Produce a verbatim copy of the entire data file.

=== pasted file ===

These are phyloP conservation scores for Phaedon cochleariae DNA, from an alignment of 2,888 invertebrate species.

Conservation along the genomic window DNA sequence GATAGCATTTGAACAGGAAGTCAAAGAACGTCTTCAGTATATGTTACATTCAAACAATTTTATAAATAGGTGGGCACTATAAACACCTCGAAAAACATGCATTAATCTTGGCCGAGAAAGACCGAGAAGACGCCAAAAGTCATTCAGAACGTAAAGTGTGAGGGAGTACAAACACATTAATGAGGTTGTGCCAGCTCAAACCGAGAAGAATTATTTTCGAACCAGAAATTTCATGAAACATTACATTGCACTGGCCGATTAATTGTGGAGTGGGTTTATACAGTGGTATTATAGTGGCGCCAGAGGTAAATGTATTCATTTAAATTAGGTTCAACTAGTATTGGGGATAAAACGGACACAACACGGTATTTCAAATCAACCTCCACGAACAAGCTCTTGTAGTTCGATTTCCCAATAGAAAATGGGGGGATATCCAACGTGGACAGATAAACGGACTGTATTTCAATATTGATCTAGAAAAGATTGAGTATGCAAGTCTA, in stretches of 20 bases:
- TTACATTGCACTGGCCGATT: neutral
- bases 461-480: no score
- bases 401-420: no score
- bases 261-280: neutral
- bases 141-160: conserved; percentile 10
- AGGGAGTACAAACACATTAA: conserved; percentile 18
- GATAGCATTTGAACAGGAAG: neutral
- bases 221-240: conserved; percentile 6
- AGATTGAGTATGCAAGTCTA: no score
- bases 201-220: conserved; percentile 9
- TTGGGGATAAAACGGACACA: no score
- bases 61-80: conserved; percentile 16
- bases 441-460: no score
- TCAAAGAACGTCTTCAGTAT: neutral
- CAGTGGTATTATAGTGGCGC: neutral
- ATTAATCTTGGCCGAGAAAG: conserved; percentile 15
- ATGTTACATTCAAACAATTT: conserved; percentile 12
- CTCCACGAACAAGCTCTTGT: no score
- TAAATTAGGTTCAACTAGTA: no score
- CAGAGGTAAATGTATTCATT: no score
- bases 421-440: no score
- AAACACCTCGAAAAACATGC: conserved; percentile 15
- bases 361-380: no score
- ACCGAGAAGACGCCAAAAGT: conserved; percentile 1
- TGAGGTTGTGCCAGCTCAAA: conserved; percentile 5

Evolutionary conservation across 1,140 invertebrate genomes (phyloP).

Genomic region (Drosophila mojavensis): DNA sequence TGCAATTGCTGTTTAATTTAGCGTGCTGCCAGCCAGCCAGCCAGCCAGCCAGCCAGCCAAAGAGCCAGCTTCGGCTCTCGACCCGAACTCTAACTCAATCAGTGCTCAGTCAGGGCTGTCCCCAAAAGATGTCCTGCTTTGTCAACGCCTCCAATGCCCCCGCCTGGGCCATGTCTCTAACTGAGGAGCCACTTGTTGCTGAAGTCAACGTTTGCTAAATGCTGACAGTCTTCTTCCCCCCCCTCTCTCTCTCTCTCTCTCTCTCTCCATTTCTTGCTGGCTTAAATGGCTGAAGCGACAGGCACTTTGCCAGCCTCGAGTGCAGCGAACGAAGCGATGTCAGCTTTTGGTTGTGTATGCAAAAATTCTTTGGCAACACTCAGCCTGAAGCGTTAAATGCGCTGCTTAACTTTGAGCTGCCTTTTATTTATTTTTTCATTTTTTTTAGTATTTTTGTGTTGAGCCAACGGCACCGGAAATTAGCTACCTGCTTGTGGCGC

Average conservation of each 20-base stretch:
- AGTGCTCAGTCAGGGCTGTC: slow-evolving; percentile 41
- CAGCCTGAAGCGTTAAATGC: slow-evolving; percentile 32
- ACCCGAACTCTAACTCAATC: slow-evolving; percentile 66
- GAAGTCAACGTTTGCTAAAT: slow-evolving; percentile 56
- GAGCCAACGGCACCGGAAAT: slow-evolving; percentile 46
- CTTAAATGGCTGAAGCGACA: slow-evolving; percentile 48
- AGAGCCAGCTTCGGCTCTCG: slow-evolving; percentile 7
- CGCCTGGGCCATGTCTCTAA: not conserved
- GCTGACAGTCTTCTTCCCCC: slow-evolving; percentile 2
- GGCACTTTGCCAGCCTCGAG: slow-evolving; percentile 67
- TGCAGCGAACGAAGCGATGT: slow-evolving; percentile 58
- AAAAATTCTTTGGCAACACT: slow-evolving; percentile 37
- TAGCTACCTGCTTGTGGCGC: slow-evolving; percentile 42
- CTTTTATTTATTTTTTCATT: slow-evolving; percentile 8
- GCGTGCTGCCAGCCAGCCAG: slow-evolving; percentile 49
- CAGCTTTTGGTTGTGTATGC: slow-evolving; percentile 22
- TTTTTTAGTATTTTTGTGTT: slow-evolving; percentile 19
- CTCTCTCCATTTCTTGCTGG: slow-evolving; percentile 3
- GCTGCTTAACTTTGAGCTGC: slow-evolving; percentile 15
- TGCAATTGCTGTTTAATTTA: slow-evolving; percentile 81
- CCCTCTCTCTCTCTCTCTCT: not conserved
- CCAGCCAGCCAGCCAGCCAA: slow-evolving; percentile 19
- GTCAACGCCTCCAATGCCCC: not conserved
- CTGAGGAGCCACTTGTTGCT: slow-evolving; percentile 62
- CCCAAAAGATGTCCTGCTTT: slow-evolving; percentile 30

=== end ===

These are phyloP conservation scores for Phaedon cochleariae DNA, from an alignment of 2,888 invertebrate species.

Conservation along the genomic window DNA sequence GATAGCATTTGAACAGGAAGTCAAAGAACGTCTTCAGTATATGTTACATTCAAACAATTTTATAAATAGGTGGGCACTATAAACACCTCGAAAAACATGCATTAATCTTGGCCGAGAAAGACCGAGAAGACGCCAAAAGTCATTCAGAACGTAAAGTGTGAGGGAGTACAAACACATTAATGAGGTTGTGCCAGCTCAAACCGAGAAGAATTATTTTCGAACCAGAAATTTCATGAAACATTACATTGCACTGGCCGATTAATTGTGGAGTGGGTTTATACAGTGGTATTATAGTGGCGCCAGAGGTAAATGTATTCATTTAAATTAGGTTCAACTAGTATTGGGGATAAAACGGACACAACACGGTATTTCAAATCAACCTCCACGAACAAGCTCTTGTAGTTCGATTTCCCAATAGAAAATGGGGGGATATCCAACGTGGACAGATAAACGGACTGTATTTCAATATTGATCTAGAAAAGATTGAGTATGCAAGTCTA, in stretches of 20 bases:
- TTACATTGCACTGGCCGATT: neutral
- bases 461-480: no score
- bases 401-420: no score
- bases 261-280: neutral
- bases 141-160: conserved; percentile 10
- AGGGAGTACAAACACATTAA: conserved; percentile 18
- GATAGCATTTGAACAGGAAG: neutral
- bases 221-240: conserved; percentile 6
- AGATTGAGTATGCAAGTCTA: no score
- bases 201-220: conserved; percentile 9
- TTGGGGATAAAACGGACACA: no score
- bases 61-80: conserved; percentile 16
- bases 441-460: no score
- TCAAAGAACGTCTTCAGTAT: neutral
- CAGTGGTATTATAGTGGCGC: neutral
- ATTAATCTTGGCCGAGAAAG: conserved; percentile 15
- ATGTTACATTCAAACAATTT: conserved; percentile 12
- CTCCACGAACAAGCTCTTGT: no score
- TAAATTAGGTTCAACTAGTA: no score
- CAGAGGTAAATGTATTCATT: no score
- bases 421-440: no score
- AAACACCTCGAAAAACATGC: conserved; percentile 15
- bases 361-380: no score
- ACCGAGAAGACGCCAAAAGT: conserved; percentile 1
- TGAGGTTGTGCCAGCTCAAA: conserved; percentile 5

Evolutionary conservation across 1,140 invertebrate genomes (phyloP).

Genomic region (Drosophila mojavensis): DNA sequence TGCAATTGCTGTTTAATTTAGCGTGCTGCCAGCCAGCCAGCCAGCCAGCCAGCCAGCCAAAGAGCCAGCTTCGGCTCTCGACCCGAACTCTAACTCAATCAGTGCTCAGTCAGGGCTGTCCCCAAAAGATGTCCTGCTTTGTCAACGCCTCCAATGCCCCCGCCTGGGCCATGTCTCTAACTGAGGAGCCACTTGTTGCTGAAGTCAACGTTTGCTAAATGCTGACAGTCTTCTTCCCCCCCCTCTCTCTCTCTCTCTCTCTCTCTCCATTTCTTGCTGGCTTAAATGGCTGAAGCGACAGGCACTTTGCCAGCCTCGAGTGCAGCGAACGAAGCGATGTCAGCTTTTGGTTGTGTATGCAAAAATTCTTTGGCAACACTCAGCCTGAAGCGTTAAATGCGCTGCTTAACTTTGAGCTGCCTTTTATTTATTTTTTCATTTTTTTTAGTATTTTTGTGTTGAGCCAACGGCACCGGAAATTAGCTACCTGCTTGTGGCGC

Average conservation of each 20-base stretch:
- AGTGCTCAGTCAGGGCTGTC: slow-evolving; percentile 41
- CAGCCTGAAGCGTTAAATGC: slow-evolving; percentile 32
- ACCCGAACTCTAACTCAATC: slow-evolving; percentile 66
- GAAGTCAACGTTTGCTAAAT: slow-evolving; percentile 56
- GAGCCAACGGCACCGGAAAT: slow-evolving; percentile 46
- CTTAAATGGCTGAAGCGACA: slow-evolving; percentile 48
- AGAGCCAGCTTCGGCTCTCG: slow-evolving; percentile 7
- CGCCTGGGCCATGTCTCTAA: not conserved
- GCTGACAGTCTTCTTCCCCC: slow-evolving; percentile 2
- GGCACTTTGCCAGCCTCGAG: slow-evolving; percentile 67
- TGCAGCGAACGAAGCGATGT: slow-evolving; percentile 58
- AAAAATTCTTTGGCAACACT: slow-evolving; percentile 37
- TAGCTACCTGCTTGTGGCGC: slow-evolving; percentile 42
- CTTTTATTTATTTTTTCATT: slow-evolving; percentile 8
- GCGTGCTGCCAGCCAGCCAG: slow-evolving; percentile 49
- CAGCTTTTGGTTGTGTATGC: slow-evolving; percentile 22
- TTTTTTAGTATTTTTGTGTT: slow-evolving; percentile 19
- CTCTCTCCATTTCTTGCTGG: slow-evolving; percentile 3
- GCTGCTTAACTTTGAGCTGC: slow-evolving; percentile 15
- TGCAATTGCTGTTTAATTTA: slow-evolving; percentile 81
- CCCTCTCTCTCTCTCTCTCT: not conserved
- CCAGCCAGCCAGCCAGCCAA: slow-evolving; percentile 19
- GTCAACGCCTCCAATGCCCC: not conserved
- CTGAGGAGCCACTTGTTGCT: slow-evolving; percentile 62
- CCCAAAAGATGTCCTGCTTT: slow-evolving; percentile 30